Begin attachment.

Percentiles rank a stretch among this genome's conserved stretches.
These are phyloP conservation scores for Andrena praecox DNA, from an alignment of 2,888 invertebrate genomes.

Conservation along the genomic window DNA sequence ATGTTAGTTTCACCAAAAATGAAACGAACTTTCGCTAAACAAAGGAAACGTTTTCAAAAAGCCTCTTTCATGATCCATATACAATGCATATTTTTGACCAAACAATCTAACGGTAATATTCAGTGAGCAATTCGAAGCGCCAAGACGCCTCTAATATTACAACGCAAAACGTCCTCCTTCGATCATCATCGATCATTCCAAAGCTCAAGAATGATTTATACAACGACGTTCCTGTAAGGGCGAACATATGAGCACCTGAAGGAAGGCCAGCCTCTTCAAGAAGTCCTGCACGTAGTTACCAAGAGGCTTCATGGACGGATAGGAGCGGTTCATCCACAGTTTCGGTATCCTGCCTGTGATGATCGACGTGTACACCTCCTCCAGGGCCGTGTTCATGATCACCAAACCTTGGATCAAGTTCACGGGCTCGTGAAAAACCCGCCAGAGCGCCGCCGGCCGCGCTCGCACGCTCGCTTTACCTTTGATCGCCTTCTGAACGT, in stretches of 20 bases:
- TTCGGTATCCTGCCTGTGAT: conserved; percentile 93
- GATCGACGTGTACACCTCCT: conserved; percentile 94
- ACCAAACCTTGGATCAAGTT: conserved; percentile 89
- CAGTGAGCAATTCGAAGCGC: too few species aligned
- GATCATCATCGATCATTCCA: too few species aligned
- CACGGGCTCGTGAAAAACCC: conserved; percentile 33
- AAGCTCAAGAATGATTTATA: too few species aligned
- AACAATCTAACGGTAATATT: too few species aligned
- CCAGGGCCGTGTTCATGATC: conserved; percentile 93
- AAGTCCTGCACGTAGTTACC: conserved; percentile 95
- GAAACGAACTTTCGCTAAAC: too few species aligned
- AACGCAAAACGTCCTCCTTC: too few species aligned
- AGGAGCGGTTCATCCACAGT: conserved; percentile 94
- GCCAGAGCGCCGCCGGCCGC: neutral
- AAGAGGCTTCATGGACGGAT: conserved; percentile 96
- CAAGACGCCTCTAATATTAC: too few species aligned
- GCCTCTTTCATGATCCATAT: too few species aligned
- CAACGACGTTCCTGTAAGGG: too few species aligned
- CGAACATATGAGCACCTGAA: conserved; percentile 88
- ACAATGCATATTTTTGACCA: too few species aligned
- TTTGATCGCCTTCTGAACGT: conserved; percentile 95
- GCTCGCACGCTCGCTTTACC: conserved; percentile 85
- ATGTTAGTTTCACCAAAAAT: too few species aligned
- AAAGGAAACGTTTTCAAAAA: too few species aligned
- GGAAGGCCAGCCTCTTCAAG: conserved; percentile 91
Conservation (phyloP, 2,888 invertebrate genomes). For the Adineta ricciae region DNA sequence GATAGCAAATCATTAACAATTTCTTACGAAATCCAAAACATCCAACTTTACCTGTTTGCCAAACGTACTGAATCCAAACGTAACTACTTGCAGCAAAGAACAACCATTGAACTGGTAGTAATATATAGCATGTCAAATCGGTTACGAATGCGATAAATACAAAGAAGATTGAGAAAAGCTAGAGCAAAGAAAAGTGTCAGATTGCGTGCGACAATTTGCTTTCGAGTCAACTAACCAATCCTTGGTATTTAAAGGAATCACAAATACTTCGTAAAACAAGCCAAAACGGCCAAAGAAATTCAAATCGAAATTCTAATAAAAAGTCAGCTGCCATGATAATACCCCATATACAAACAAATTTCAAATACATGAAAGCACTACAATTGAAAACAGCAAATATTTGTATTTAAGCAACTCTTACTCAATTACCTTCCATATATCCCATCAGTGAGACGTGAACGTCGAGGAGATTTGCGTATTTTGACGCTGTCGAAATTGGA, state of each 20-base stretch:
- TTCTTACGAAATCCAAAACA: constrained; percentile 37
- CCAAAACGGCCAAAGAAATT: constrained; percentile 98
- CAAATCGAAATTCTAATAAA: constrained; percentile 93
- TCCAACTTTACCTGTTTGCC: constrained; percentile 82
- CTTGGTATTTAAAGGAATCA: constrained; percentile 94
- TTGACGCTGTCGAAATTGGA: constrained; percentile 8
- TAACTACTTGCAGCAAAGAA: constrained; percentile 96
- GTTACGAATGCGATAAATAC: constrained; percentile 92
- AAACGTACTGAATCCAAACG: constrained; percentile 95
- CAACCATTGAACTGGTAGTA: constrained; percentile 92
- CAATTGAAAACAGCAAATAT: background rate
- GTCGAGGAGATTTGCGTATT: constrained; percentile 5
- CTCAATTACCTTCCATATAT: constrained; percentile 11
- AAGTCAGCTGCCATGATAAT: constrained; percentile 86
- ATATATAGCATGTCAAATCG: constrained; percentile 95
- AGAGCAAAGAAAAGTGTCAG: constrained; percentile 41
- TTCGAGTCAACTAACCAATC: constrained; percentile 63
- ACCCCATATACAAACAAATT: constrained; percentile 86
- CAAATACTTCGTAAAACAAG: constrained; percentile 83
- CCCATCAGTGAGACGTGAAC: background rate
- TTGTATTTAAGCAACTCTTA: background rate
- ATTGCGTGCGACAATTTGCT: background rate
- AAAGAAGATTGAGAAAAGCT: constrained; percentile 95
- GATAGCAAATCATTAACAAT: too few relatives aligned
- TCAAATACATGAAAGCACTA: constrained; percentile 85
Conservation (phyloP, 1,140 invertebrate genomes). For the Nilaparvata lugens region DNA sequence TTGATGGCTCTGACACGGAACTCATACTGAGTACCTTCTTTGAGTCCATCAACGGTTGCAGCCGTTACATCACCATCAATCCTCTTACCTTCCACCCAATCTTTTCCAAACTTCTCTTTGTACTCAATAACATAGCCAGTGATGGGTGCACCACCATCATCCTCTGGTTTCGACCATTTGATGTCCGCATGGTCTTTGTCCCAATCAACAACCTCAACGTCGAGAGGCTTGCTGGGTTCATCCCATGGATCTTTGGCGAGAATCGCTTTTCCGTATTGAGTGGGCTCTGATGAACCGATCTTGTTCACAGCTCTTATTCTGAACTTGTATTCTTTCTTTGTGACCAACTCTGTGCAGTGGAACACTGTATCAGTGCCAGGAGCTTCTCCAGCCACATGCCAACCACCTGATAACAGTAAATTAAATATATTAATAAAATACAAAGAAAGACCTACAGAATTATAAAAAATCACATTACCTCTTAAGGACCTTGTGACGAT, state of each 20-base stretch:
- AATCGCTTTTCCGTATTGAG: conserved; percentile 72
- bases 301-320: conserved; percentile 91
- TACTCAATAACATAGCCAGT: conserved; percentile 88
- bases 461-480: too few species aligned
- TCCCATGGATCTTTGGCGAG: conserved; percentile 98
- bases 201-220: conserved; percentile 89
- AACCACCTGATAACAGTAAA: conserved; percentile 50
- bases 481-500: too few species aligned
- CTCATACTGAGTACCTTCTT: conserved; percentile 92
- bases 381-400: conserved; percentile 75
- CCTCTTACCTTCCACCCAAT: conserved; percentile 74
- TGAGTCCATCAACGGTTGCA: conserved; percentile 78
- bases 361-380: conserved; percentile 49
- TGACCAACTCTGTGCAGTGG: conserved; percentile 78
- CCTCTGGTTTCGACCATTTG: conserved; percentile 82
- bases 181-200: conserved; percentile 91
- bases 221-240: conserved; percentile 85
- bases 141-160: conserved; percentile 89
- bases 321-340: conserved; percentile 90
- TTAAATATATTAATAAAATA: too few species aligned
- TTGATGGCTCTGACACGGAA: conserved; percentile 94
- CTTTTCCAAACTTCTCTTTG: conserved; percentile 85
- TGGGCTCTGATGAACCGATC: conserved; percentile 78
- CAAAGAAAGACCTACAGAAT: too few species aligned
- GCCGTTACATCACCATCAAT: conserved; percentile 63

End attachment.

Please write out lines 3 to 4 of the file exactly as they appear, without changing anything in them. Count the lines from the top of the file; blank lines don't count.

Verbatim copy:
Conservation along the genomic window DNA sequence ATGTTAGTTTCACCAAAAATGAAACGAACTTTCGCTAAACAAAGGAAACGTTTTCAAAAAGCCTCTTTCATGATCCATATACAATGCATATTTTTGACCAAACAATCTAACGGTAATATTCAGTGAGCAATTCGAAGCGCCAAGACGCCTCTAATATTACAACGCAAAACGTCCTCCTTCGATCATCATCGATCATTCCAAAGCTCAAGAATGATTTATACAACGACGTTCCTGTAAGGGCGAACATATGAGCACCTGAAGGAAGGCCAGCCTCTTCAAGAAGTCCTGCACGTAGTTACCAAGAGGCTTCATGGACGGATAGGAGCGGTTCATCCACAGTTTCGGTATCCTGCCTGTGATGATCGACGTGTACACCTCCTCCAGGGCCGTGTTCATGATCACCAAACCTTGGATCAAGTTCACGGGCTCGTGAAAAACCCGCCAGAGCGCCGCCGGCCGCGCTCGCACGCTCGCTTTACCTTTGATCGCCTTCTGAACGT, in stretches of 20 bases:
- TTCGGTATCCTGCCTGTGAT: conserved; percentile 93